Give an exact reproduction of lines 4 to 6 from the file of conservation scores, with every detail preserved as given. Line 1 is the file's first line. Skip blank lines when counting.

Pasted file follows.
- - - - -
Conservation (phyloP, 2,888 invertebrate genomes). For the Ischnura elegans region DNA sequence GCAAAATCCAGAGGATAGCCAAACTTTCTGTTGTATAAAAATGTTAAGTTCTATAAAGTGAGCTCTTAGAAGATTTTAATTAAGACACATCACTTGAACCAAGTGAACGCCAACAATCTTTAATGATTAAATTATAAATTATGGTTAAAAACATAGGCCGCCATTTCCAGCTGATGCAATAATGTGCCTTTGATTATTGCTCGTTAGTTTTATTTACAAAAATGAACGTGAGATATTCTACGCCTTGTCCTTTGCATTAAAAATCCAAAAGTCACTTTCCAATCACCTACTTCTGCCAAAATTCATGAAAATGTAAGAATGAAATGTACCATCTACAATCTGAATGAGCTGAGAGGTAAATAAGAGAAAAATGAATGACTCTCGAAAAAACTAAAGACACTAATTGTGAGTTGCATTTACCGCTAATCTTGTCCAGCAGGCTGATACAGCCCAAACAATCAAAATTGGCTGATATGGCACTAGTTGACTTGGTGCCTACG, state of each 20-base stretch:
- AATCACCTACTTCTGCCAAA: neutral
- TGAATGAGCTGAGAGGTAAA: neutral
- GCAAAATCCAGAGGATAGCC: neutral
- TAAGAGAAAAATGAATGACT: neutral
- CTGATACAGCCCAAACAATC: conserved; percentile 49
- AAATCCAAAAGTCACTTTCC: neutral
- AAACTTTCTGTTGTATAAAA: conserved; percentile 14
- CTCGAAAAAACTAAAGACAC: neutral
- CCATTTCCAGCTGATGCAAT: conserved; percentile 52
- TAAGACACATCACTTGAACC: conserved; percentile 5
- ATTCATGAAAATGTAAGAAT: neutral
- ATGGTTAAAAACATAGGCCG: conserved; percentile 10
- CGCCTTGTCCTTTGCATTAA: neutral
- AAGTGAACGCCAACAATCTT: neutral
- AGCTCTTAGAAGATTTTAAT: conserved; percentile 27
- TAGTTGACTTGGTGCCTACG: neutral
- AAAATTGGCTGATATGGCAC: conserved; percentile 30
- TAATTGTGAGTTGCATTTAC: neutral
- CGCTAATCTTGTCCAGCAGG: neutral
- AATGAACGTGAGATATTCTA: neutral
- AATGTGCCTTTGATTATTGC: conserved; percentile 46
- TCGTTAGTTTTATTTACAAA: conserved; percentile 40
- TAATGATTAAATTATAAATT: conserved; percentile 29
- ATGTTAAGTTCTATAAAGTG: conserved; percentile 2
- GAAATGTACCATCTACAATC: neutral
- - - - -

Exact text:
- GCAAAATCCAGAGGATAGCC: neutral
- TAAGAGAAAAATGAATGACT: neutral
- CTGATACAGCCCAAACAATC: conserved; percentile 49